03:40pm Thursday 17 August 2017

Teenagers' mixed attitudes on tanning

TEENAGERS have mixed attitudes towards tanned skin and many still view sunbeds as harmless.

Most adolescents, however, do have a good level of awareness of sun protection and the risks associated with UV exposure, a Manchester Metropolitan University researcher discovered.

But some youngsters thought a sunbed didn’t pose a risk despite campaigns warning teenagers and a recent law change, upping the age limit to 18.

Researchers have now advised that schoolchildren should be taught UV awareness and sun protection as part of the PSHE curriculum, in their paper published in the British Journal of School Nursing.

Educate

The authors, including MMU Professor Sarah Grogan who supervised the work, believe educating pupils now will help to cut rates of skin cancer later in life.

Professor Grogan said:  “The adolescents who took part in our study were aware of the dangers of UV exposure, but many were ambivalent about using sunscreen, seeing it as greasy, sticky, and inconvenient.

“There is a need for additional work in schools to stress the fact that tanned skin is not necessarily more attractive and that UV exposure can lead to serious health problems. We really need to be encouraging adolescents to use sunscreen.”

Prof Grogan conducted the research with colleagues from Staffordshire University, collecting data from 227 11 to 14-year-old youngsters at a British secondary school.

Sun protection

Previous studies have found that teenagers are bombarded with images of tanned celebrities by the media. 

However, the children in Professor Grogan’s study had complex and sometimes conflicting attitudes towards the benefits of having a tan.

“Some of the children were negative about having pale skin although they knew that sun exposure was risky,” added Prof Grogan.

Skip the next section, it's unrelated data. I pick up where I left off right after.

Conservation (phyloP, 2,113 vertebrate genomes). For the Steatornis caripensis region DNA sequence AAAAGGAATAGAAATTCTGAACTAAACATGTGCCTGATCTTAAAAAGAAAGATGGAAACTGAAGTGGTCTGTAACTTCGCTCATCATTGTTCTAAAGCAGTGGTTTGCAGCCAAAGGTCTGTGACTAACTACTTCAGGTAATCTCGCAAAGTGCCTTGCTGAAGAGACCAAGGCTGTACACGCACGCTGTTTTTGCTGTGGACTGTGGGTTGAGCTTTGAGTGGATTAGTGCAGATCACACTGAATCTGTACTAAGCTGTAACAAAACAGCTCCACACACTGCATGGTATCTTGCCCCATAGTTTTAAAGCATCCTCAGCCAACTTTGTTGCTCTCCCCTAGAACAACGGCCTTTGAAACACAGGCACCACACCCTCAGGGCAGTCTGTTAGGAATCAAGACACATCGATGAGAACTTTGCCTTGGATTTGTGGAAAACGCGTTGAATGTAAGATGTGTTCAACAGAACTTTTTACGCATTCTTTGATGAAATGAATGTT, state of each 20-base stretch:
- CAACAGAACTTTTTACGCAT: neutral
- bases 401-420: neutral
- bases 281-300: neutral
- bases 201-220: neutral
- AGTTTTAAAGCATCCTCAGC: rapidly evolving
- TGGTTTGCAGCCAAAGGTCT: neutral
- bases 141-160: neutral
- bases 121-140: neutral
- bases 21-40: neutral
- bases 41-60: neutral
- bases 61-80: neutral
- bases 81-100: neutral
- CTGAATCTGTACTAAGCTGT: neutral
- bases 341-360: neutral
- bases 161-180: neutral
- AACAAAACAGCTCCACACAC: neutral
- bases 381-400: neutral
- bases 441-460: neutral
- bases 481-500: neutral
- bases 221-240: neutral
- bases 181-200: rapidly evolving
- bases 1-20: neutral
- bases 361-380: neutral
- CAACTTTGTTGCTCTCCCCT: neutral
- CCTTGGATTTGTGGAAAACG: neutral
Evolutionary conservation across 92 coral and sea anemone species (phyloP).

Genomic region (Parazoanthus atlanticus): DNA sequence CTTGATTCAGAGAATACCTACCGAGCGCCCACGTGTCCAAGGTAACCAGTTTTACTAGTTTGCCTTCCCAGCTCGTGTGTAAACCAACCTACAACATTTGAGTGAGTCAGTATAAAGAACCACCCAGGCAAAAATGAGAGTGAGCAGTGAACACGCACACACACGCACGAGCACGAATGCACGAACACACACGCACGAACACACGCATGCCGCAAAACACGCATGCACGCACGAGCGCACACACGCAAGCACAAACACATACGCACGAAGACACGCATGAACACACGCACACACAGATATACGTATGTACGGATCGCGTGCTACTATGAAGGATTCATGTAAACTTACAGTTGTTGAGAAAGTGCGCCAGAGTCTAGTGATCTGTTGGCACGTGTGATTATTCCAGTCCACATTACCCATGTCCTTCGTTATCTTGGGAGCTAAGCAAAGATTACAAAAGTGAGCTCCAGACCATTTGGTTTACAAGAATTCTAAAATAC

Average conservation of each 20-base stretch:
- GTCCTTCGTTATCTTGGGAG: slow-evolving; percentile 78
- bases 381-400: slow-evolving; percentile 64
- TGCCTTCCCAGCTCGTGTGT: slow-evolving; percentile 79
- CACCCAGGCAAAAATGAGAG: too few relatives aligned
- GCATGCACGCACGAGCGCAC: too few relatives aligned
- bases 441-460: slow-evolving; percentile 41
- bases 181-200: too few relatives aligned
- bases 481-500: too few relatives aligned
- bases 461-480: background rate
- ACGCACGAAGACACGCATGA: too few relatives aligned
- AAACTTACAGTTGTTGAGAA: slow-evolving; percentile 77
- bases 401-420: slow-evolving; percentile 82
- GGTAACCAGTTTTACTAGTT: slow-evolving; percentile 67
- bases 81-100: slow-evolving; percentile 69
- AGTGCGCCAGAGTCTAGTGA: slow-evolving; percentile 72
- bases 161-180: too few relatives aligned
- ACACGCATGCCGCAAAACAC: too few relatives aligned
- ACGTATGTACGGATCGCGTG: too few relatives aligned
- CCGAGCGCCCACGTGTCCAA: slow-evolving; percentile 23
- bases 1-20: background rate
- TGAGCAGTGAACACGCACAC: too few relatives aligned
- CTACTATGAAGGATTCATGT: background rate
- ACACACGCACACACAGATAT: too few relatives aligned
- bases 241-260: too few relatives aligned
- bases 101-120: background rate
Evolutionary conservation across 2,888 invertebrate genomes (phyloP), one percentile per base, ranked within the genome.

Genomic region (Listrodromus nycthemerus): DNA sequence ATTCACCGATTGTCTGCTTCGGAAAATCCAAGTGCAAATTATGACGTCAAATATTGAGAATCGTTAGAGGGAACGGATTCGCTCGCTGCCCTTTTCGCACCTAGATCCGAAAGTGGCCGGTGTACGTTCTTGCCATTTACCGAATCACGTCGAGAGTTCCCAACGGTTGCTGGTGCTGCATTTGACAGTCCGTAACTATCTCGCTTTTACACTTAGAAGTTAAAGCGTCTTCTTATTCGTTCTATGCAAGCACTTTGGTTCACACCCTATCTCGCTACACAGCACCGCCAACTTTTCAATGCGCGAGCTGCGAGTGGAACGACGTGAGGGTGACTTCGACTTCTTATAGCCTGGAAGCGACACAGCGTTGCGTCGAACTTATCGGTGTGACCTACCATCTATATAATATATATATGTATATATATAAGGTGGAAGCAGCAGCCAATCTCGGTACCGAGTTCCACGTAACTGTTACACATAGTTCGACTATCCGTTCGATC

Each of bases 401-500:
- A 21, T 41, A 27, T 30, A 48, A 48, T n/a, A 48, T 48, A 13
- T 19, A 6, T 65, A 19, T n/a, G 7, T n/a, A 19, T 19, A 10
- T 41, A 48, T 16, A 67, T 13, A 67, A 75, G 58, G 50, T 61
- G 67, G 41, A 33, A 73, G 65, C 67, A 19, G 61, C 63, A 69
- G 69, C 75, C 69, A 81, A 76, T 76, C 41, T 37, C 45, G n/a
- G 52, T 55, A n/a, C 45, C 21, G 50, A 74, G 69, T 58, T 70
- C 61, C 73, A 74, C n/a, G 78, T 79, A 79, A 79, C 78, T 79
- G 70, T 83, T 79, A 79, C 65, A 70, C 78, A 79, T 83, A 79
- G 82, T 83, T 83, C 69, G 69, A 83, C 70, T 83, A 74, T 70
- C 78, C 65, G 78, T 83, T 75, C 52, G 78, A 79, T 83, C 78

The researchers found that teenagers endorsed having tans but could not express why they felt  that a tan was a good thing, while many of the youngsters knew that using sun protection could halt sunburn and skin cancer, having learned from the previous bad experiences of family and friends.

Mixed attitudes

The study concluded that teenagers had mixed attitudes towards the advantages and disadvantages of having tanned skin, and more could be done to inform them in schools about harmful UV rays and sun protection.

To read the paper, log on to: http://www.internurse.com/cgi-bin/go.pl/library/article.cgi?uid=101722;article=BJSN_8_9_436_441;format=pdf.

Manchester Metropolitan University is a leading university for the professions and a powerful driver of the North West economy.

The University educates and trains large numbers of the region’s legal and business professionals, scientists, engineers, teachers, health workers and creative professionals. It enjoys an excellent reputation for teaching and applied research and is a recognised innovator in partnership working with its local communities. The University is currently investing almost £300 million in its estate and facilities.


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